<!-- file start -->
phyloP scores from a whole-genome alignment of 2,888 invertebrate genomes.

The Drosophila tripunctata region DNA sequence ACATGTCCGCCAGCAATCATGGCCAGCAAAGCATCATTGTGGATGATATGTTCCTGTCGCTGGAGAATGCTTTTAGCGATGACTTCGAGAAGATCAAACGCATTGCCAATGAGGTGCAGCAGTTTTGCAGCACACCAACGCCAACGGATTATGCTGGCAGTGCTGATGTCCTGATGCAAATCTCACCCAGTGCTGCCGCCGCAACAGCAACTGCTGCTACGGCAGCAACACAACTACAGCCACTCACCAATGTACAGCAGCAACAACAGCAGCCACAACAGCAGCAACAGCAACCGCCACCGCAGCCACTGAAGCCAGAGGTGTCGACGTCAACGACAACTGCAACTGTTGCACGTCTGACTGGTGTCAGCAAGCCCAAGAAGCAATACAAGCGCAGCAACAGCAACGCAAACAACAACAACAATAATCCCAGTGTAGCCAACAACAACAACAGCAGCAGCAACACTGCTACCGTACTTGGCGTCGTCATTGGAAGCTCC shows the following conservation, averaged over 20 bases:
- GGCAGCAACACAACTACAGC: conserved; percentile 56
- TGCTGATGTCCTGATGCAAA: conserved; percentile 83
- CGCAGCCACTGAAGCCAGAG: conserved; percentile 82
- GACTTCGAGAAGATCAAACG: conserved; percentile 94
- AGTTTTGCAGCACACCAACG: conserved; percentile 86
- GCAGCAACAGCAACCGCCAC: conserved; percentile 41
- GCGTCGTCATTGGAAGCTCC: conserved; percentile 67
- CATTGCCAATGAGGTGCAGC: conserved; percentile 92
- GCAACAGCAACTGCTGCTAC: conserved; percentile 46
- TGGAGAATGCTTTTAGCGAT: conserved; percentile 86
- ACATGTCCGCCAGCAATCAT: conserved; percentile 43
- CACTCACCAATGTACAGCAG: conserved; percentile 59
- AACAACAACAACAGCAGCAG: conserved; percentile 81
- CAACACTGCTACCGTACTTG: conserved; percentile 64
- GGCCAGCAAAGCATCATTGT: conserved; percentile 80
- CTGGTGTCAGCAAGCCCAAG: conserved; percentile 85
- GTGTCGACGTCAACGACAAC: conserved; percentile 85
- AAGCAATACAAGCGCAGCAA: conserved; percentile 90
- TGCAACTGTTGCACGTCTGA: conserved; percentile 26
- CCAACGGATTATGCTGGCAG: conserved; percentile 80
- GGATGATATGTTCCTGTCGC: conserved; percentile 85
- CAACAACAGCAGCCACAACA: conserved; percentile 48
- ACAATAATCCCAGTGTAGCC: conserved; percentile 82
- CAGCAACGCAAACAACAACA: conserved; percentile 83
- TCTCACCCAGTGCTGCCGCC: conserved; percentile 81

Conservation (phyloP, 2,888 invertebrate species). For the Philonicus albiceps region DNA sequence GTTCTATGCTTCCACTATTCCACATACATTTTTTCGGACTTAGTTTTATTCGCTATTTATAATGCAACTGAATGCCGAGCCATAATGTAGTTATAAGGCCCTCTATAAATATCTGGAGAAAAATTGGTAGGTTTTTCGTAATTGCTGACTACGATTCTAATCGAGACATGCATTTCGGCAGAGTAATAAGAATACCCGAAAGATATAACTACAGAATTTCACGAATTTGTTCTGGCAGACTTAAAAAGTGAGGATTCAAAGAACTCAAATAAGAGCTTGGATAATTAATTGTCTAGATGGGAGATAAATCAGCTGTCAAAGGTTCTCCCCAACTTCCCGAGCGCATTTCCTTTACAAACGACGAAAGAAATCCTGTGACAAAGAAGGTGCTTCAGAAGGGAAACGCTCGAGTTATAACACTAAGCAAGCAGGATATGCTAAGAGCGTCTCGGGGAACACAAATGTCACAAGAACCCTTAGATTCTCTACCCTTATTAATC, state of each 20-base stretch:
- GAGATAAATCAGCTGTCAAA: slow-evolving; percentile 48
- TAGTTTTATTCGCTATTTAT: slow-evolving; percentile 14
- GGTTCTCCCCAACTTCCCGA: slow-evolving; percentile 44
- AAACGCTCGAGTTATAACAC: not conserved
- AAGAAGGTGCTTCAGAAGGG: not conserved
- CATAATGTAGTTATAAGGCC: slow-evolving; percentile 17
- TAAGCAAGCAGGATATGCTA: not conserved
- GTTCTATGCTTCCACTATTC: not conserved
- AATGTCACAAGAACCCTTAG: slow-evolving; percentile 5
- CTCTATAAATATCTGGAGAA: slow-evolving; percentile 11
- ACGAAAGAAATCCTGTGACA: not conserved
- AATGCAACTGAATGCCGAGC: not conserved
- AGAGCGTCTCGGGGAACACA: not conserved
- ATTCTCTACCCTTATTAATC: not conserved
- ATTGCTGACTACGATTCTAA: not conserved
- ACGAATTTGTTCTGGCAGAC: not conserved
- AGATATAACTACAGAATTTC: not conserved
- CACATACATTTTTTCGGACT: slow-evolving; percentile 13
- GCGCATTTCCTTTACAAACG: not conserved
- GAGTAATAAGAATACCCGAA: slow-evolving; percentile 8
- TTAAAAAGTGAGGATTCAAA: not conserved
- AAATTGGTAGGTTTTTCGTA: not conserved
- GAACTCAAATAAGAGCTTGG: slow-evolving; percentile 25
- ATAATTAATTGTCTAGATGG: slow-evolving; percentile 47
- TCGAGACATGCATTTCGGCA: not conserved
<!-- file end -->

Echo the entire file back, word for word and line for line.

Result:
phyloP scores from a whole-genome alignment of 2,888 invertebrate genomes.

The Drosophila tripunctata region DNA sequence ACATGTCCGCCAGCAATCATGGCCAGCAAAGCATCATTGTGGATGATATGTTCCTGTCGCTGGAGAATGCTTTTAGCGATGACTTCGAGAAGATCAAACGCATTGCCAATGAGGTGCAGCAGTTTTGCAGCACACCAACGCCAACGGATTATGCTGGCAGTGCTGATGTCCTGATGCAAATCTCACCCAGTGCTGCCGCCGCAACAGCAACTGCTGCTACGGCAGCAACACAACTACAGCCACTCACCAATGTACAGCAGCAACAACAGCAGCCACAACAGCAGCAACAGCAACCGCCACCGCAGCCACTGAAGCCAGAGGTGTCGACGTCAACGACAACTGCAACTGTTGCACGTCTGACTGGTGTCAGCAAGCCCAAGAAGCAATACAAGCGCAGCAACAGCAACGCAAACAACAACAACAATAATCCCAGTGTAGCCAACAACAACAACAGCAGCAGCAACACTGCTACCGTACTTGGCGTCGTCATTGGAAGCTCC shows the following conservation, averaged over 20 bases:
- GGCAGCAACACAACTACAGC: conserved; percentile 56
- TGCTGATGTCCTGATGCAAA: conserved; percentile 83
- CGCAGCCACTGAAGCCAGAG: conserved; percentile 82
- GACTTCGAGAAGATCAAACG: conserved; percentile 94
- AGTTTTGCAGCACACCAACG: conserved; percentile 86
- GCAGCAACAGCAACCGCCAC: conserved; percentile 41
- GCGTCGTCATTGGAAGCTCC: conserved; percentile 67
- CATTGCCAATGAGGTGCAGC: conserved; percentile 92
- GCAACAGCAACTGCTGCTAC: conserved; percentile 46
- TGGAGAATGCTTTTAGCGAT: conserved; percentile 86
- ACATGTCCGCCAGCAATCAT: conserved; percentile 43
- CACTCACCAATGTACAGCAG: conserved; percentile 59
- AACAACAACAACAGCAGCAG: conserved; percentile 81
- CAACACTGCTACCGTACTTG: conserved; percentile 64
- GGCCAGCAAAGCATCATTGT: conserved; percentile 80
- CTGGTGTCAGCAAGCCCAAG: conserved; percentile 85
- GTGTCGACGTCAACGACAAC: conserved; percentile 85
- AAGCAATACAAGCGCAGCAA: conserved; percentile 90
- TGCAACTGTTGCACGTCTGA: conserved; percentile 26
- CCAACGGATTATGCTGGCAG: conserved; percentile 80
- GGATGATATGTTCCTGTCGC: conserved; percentile 85
- CAACAACAGCAGCCACAACA: conserved; percentile 48
- ACAATAATCCCAGTGTAGCC: conserved; percentile 82
- CAGCAACGCAAACAACAACA: conserved; percentile 83
- TCTCACCCAGTGCTGCCGCC: conserved; percentile 81

Conservation (phyloP, 2,888 invertebrate species). For the Philonicus albiceps region DNA sequence GTTCTATGCTTCCACTATTCCACATACATTTTTTCGGACTTAGTTTTATTCGCTATTTATAATGCAACTGAATGCCGAGCCATAATGTAGTTATAAGGCCCTCTATAAATATCTGGAGAAAAATTGGTAGGTTTTTCGTAATTGCTGACTACGATTCTAATCGAGACATGCATTTCGGCAGAGTAATAAGAATACCCGAAAGATATAACTACAGAATTTCACGAATTTGTTCTGGCAGACTTAAAAAGTGAGGATTCAAAGAACTCAAATAAGAGCTTGGATAATTAATTGTCTAGATGGGAGATAAATCAGCTGTCAAAGGTTCTCCCCAACTTCCCGAGCGCATTTCCTTTACAAACGACGAAAGAAATCCTGTGACAAAGAAGGTGCTTCAGAAGGGAAACGCTCGAGTTATAACACTAAGCAAGCAGGATATGCTAAGAGCGTCTCGGGGAACACAAATGTCACAAGAACCCTTAGATTCTCTACCCTTATTAATC, state of each 20-base stretch:
- GAGATAAATCAGCTGTCAAA: slow-evolving; percentile 48
- TAGTTTTATTCGCTATTTAT: slow-evolving; percentile 14
- GGTTCTCCCCAACTTCCCGA: slow-evolving; percentile 44
- AAACGCTCGAGTTATAACAC: not conserved
- AAGAAGGTGCTTCAGAAGGG: not conserved
- CATAATGTAGTTATAAGGCC: slow-evolving; percentile 17
- TAAGCAAGCAGGATATGCTA: not conserved
- GTTCTATGCTTCCACTATTC: not conserved
- AATGTCACAAGAACCCTTAG: slow-evolving; percentile 5
- CTCTATAAATATCTGGAGAA: slow-evolving; percentile 11
- ACGAAAGAAATCCTGTGACA: not conserved
- AATGCAACTGAATGCCGAGC: not conserved
- AGAGCGTCTCGGGGAACACA: not conserved
- ATTCTCTACCCTTATTAATC: not conserved
- ATTGCTGACTACGATTCTAA: not conserved
- ACGAATTTGTTCTGGCAGAC: not conserved
- AGATATAACTACAGAATTTC: not conserved
- CACATACATTTTTTCGGACT: slow-evolving; percentile 13
- GCGCATTTCCTTTACAAACG: not conserved
- GAGTAATAAGAATACCCGAA: slow-evolving; percentile 8
- TTAAAAAGTGAGGATTCAAA: not conserved
- AAATTGGTAGGTTTTTCGTA: not conserved
- GAACTCAAATAAGAGCTTGG: slow-evolving; percentile 25
- ATAATTAATTGTCTAGATGG: slow-evolving; percentile 47
- TCGAGACATGCATTTCGGCA: not conserved